The toy became a hit, the first for Hasbro, and over a million kits were sold within the first year. In 1953, Mr. Potato Head gained a wife, Mrs. Potato Head, and siblings, Brother Spud and Sister Yam. Accessories soon came, including a car and trailer, a kitchen set, a stroller and pets. It wasn’t until 1964 when the toys took their most familiar form after government regulations forced the parts to be dulled and therefor unable to puncture the vegetables. As a result, Hasbro introduced the plastic potato head that allowed pieces to be inserted with pegs. Gradually, new vegetable characters were introduced, including Oscar the Orange, Pete the Pepper, Katie the Carrot and Cooky the Cucumber. A fast food-based line called Mr. Potato Head’s Picnic Pals also came on the scene.

From Toy Story.

In 1975, further changes to child safety regulations forced Mr. Potato Head’s body and accessories to double in size. This actually allowed Hasbro to market the toy to younger children who were at less risk of choking hazards on Potato Head’s parts. By 1985, Mr. Potato Head started becoming a pop culture phenomenon. The Potato Head family was brought to television with the syndicated animated series Potato Head Kids, which was paired with another Hasbro property My Little Pony ‘n’ Friends. In 1987, as part of the annual Great American Smokeout, Mr. Potato Head surrendered his pipe to Surgeon General C. Everett Koop. Nearly a decade later, he became a major supporting character in Disney’s Toy Story franchise.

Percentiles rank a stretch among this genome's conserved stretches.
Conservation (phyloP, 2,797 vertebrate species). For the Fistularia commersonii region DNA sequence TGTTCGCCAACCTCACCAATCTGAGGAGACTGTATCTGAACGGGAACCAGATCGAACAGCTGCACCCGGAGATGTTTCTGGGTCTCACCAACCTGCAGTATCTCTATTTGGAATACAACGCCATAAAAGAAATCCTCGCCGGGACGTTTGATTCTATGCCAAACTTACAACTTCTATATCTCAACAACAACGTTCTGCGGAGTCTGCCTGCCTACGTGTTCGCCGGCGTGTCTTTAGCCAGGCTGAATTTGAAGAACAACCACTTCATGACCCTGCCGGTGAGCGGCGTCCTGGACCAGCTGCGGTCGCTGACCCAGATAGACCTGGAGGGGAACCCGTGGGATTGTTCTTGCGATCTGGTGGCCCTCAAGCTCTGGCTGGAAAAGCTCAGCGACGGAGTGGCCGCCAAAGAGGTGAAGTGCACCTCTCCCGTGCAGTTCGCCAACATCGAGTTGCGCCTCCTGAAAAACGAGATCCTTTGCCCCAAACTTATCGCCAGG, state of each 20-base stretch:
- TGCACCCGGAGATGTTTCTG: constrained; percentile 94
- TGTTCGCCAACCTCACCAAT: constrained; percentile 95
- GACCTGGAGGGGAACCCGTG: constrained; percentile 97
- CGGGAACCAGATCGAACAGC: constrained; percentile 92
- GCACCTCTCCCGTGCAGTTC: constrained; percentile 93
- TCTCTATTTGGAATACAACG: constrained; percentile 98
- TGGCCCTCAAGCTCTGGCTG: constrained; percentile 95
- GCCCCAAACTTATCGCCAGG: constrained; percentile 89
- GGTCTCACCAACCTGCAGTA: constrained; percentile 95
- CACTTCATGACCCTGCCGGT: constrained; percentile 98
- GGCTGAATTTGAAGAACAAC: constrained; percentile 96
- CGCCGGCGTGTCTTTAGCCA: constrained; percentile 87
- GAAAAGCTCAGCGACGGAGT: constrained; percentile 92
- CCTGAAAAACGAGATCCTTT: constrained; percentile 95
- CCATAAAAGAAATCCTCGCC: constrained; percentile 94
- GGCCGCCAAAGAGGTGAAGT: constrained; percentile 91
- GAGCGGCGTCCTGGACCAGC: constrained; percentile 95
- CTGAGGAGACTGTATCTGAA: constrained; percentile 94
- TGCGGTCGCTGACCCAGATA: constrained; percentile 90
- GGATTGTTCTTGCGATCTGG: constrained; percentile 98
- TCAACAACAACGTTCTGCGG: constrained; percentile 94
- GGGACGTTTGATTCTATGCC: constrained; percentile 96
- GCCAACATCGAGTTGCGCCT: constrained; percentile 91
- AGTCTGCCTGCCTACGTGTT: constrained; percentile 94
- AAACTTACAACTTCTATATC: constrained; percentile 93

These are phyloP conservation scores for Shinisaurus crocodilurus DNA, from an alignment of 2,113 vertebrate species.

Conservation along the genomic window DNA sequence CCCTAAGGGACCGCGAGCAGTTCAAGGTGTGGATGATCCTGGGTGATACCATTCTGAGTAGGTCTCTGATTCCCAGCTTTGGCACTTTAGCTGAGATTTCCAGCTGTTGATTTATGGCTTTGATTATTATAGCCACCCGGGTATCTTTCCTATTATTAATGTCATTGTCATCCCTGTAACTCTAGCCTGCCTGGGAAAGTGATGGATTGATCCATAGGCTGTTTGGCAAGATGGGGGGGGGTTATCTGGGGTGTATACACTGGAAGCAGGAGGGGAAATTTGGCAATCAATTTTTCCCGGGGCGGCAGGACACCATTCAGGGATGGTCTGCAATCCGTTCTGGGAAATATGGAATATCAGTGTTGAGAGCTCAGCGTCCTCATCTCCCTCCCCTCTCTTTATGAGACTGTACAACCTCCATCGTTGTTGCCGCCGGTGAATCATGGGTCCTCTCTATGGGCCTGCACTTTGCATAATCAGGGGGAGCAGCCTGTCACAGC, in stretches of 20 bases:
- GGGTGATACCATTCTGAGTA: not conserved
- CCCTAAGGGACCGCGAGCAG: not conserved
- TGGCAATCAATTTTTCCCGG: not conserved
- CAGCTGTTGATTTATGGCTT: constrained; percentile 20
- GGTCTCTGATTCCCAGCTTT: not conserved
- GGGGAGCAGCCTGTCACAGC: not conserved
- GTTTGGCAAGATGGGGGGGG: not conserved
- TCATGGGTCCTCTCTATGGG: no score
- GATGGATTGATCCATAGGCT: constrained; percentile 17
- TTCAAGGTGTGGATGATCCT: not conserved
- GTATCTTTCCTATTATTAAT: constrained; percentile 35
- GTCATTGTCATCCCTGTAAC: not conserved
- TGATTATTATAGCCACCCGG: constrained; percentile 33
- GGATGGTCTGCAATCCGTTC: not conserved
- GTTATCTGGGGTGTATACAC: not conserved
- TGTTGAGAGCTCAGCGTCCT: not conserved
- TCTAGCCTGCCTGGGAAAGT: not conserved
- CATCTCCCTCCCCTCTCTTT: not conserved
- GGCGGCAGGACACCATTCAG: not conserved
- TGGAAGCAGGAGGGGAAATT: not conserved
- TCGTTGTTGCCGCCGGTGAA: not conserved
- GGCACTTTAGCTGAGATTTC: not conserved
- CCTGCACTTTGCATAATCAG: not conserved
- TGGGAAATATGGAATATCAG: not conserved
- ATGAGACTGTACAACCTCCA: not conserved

In 1998, Dan Clark and Doug Langdale developed The Mr. Potato Head Show for the Fox Kids Saturday morning block. The series was a mixture of live-action and puppets, where Mr. Potato Head (Ken Carlson) and his Kitchen Crew produced a weekly television show for the TV Guys Aron (Brian Jacobs) and Nora (Lisa Kaplan). The series followed the Kitchen Crew through their misadventures in trying to get the show done; especially since the bosses never quite knew what they wanted the show to be every week, leading to a variety of genres each episode.

P.H., Queenie, Potato Bug, Baloney, Dr. Fruitcake, and Canny.

Along with Mr. Potato Head (known as P.H. to his friends and bosses), there was his assistant, Baloney (Greg Ballora), a stack of baloney; Queenie Sweet Potato (Debra Wilson), a sweet potato who was the Crew’s diva; Johnny Rotten Apple (James Murray), a rotten apple who served as the show’s musician; Dr. Fruitcake (Murray using a Transylvanian accent), a fruitcake who was the Crew’s mad scientist; Miss Licorice Lips (Wilson), a pair of black licorice lips that served as the show’s announcer; Mr. Happy Whip (Jacbos), a can of whipped cream that would spray whenever he was startled; and Canny (Murray), a dog made out of cans. The show’s writer, portrayed by Langdale, worked out of a closet. Other characters included the Potato Bug (Buescher), Mr. Giblets (Murray), and the Ham Monster (Mark Bryan Wilson) created by Dr. Fruitcake. Whenever the Crew needed advice, Betty the Kitchen Fairy (Julianne Buescher), would appear to counsel them with a touch of disdain and insults. Betty was rendered in static animation, with a real mouth superimposed on her face and the occasional arm movement as she waved her wand.